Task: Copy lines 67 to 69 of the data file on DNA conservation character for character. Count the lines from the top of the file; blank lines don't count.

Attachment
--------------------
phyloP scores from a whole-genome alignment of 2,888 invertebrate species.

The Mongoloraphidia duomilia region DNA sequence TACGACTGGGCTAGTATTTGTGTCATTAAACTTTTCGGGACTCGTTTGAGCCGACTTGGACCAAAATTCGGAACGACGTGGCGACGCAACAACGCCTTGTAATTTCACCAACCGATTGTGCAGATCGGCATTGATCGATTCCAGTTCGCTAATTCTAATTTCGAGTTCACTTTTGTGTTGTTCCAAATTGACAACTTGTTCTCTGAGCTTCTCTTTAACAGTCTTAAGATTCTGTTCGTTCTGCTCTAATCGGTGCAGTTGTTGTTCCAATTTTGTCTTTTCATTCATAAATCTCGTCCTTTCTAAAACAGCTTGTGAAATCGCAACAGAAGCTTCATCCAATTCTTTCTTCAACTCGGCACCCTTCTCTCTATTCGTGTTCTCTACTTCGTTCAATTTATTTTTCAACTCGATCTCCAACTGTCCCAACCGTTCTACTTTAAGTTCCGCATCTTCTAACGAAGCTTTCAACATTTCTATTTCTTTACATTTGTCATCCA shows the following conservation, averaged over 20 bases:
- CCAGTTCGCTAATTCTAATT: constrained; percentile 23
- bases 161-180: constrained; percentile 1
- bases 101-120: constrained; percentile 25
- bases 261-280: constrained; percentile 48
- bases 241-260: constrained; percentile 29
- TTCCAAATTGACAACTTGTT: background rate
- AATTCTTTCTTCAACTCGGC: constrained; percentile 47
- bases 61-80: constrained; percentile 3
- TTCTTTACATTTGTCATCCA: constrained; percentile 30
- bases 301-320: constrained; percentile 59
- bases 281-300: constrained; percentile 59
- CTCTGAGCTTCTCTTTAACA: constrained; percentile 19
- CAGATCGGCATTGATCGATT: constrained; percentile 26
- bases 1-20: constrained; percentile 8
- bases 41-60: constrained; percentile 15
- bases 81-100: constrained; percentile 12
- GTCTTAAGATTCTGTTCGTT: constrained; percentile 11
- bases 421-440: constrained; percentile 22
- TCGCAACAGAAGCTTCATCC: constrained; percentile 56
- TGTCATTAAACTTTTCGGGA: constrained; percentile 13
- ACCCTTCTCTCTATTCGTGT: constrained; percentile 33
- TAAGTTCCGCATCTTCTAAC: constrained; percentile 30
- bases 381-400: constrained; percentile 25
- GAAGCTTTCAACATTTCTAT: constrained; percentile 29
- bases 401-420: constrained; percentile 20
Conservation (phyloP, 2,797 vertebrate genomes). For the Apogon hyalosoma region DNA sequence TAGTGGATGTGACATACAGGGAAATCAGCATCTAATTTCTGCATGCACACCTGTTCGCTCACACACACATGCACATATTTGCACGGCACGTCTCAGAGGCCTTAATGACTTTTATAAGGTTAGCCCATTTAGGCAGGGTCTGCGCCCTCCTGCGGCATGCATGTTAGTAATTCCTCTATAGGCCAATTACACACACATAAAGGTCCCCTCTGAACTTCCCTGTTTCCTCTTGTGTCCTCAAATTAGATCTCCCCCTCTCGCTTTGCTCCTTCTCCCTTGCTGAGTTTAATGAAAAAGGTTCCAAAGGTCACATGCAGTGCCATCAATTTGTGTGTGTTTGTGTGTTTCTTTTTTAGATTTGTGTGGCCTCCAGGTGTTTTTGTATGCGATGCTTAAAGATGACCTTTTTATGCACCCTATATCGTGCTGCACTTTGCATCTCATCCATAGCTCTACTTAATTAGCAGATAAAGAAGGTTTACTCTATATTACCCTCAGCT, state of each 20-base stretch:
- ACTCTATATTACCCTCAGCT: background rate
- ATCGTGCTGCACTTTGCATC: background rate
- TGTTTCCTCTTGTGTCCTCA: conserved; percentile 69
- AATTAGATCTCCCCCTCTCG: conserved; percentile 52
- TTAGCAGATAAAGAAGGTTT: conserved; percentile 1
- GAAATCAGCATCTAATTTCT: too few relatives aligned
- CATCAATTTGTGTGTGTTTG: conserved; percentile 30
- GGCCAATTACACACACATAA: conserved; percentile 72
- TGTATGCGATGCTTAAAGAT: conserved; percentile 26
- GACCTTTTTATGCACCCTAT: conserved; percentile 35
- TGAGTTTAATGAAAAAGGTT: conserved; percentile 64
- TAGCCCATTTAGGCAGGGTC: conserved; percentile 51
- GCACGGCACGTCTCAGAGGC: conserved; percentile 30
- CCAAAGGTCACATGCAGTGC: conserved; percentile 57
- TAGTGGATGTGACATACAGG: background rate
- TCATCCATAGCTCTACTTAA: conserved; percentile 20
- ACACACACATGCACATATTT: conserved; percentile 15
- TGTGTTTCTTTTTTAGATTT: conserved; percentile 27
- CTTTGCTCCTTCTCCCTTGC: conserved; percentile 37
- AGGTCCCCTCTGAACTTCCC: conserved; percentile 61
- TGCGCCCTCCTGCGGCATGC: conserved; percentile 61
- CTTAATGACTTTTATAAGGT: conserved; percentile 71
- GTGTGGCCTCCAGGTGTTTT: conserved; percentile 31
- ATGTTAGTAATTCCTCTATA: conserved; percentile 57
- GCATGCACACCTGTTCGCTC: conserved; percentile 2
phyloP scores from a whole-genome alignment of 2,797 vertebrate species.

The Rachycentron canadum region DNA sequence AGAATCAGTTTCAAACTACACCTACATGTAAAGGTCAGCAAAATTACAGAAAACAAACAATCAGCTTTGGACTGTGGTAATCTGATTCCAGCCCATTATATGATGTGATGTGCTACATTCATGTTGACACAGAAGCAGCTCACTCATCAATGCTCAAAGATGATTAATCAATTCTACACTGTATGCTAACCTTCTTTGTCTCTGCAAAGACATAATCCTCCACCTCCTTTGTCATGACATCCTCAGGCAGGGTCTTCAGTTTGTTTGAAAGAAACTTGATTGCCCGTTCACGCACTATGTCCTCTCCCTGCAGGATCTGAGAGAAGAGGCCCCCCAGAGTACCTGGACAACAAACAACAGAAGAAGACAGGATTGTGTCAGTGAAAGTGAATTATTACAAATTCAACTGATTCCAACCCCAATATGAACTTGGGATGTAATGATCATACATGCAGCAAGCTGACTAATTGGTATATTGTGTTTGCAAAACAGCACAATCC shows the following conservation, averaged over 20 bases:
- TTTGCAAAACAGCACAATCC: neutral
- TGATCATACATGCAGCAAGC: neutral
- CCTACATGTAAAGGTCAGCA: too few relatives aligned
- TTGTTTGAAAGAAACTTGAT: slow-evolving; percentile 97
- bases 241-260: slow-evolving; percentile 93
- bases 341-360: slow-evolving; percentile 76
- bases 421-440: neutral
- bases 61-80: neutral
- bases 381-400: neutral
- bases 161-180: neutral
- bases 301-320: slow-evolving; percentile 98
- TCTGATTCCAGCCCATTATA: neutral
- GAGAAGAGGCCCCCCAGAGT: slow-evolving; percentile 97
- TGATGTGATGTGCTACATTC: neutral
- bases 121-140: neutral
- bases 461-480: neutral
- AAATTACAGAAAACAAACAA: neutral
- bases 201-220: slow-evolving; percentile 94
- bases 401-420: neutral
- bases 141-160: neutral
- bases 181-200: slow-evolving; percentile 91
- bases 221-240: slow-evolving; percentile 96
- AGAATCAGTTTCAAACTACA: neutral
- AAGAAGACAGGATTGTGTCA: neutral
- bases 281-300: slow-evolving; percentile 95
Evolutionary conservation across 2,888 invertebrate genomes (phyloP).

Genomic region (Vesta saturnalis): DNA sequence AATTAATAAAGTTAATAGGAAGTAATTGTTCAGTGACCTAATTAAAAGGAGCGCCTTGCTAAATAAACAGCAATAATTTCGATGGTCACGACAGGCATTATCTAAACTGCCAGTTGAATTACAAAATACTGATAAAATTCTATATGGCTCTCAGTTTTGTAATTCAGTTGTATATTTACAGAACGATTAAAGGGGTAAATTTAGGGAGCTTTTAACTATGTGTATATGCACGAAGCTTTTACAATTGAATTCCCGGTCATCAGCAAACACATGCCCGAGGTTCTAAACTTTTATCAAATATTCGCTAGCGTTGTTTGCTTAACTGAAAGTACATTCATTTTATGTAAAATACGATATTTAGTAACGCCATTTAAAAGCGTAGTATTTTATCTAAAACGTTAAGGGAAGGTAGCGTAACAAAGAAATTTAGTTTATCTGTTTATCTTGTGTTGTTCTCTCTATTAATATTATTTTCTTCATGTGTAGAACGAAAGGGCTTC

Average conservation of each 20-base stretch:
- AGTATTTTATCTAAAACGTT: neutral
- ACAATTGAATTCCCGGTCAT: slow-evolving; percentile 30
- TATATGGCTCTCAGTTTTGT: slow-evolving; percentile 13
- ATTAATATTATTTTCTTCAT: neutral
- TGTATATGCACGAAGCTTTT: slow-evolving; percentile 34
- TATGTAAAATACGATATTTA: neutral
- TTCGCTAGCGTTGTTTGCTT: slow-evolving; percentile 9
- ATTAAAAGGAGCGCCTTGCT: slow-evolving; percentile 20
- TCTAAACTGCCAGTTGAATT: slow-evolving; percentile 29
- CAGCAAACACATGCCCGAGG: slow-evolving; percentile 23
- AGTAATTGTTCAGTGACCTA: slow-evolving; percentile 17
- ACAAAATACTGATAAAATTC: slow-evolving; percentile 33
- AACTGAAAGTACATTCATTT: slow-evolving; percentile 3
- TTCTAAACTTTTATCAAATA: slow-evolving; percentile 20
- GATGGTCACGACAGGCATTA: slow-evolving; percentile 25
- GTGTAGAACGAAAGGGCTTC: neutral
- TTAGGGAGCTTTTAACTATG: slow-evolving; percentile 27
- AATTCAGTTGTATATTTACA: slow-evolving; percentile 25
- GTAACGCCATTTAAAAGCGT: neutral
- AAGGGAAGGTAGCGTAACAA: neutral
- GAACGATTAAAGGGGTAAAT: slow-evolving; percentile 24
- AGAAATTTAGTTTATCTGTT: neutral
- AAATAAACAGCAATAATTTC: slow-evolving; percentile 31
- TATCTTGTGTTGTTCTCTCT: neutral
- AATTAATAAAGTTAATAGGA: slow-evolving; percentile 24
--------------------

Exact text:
- TCTGATTCCAGCCCATTATA: neutral
- GAGAAGAGGCCCCCCAGAGT: slow-evolving; percentile 97
- TGATGTGATGTGCTACATTC: neutral